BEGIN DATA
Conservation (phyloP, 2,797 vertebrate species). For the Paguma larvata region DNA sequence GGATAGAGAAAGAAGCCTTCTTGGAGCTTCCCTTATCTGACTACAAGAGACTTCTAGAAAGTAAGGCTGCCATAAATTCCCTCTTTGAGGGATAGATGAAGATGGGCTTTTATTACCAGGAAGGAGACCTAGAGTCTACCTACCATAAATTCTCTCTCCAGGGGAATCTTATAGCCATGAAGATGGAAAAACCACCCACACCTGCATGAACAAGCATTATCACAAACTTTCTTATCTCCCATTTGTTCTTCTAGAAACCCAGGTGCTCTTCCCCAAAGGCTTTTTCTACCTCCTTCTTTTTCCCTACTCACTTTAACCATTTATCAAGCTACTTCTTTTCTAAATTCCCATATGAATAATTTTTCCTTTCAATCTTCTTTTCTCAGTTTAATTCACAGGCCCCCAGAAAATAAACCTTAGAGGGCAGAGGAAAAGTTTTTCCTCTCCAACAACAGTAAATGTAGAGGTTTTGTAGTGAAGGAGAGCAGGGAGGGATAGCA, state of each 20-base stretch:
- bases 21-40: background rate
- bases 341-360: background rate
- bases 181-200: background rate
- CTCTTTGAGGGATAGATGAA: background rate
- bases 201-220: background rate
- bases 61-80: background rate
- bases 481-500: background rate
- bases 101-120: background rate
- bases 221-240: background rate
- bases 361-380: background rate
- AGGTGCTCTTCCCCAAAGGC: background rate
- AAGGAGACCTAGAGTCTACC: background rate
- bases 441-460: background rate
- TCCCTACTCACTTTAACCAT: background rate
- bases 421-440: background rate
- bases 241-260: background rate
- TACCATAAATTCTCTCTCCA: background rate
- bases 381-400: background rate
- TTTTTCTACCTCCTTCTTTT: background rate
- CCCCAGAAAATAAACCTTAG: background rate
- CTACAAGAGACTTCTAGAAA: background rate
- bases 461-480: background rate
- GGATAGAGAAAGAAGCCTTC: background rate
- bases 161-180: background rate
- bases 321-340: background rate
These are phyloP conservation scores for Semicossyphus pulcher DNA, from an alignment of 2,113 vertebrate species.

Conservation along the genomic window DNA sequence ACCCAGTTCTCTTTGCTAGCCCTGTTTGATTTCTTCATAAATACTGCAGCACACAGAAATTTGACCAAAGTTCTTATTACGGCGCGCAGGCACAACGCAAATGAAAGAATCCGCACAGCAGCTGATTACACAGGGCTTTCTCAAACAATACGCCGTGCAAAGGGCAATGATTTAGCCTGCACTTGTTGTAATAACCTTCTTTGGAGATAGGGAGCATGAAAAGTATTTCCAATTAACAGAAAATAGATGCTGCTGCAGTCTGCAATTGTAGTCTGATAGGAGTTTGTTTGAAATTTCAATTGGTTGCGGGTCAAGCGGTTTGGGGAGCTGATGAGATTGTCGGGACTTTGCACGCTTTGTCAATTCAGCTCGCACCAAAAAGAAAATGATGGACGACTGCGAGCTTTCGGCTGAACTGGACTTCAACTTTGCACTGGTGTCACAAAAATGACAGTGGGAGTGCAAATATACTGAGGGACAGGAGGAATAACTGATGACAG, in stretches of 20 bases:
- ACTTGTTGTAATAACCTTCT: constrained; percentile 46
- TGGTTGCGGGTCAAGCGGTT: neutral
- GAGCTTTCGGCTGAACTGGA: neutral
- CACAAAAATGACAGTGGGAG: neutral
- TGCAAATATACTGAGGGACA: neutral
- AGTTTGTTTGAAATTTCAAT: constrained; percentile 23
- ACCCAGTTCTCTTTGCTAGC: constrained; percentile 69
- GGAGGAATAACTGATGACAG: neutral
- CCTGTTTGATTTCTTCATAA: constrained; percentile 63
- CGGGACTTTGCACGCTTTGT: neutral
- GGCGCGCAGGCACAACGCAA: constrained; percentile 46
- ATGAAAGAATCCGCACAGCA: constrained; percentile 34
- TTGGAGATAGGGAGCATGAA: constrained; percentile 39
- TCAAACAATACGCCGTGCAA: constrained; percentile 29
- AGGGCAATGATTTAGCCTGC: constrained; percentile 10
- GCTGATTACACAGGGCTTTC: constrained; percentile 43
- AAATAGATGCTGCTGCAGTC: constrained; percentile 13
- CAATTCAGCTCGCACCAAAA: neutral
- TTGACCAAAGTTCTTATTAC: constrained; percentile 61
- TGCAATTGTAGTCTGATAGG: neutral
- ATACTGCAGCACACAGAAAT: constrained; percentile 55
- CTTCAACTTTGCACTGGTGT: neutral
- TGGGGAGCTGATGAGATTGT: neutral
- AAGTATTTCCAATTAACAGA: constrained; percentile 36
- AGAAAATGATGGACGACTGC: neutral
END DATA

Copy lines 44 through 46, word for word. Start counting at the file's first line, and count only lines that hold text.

- GCTGATTACACAGGGCTTTC: constrained; percentile 43
- AAATAGATGCTGCTGCAGTC: constrained; percentile 13
- CAATTCAGCTCGCACCAAAA: neutral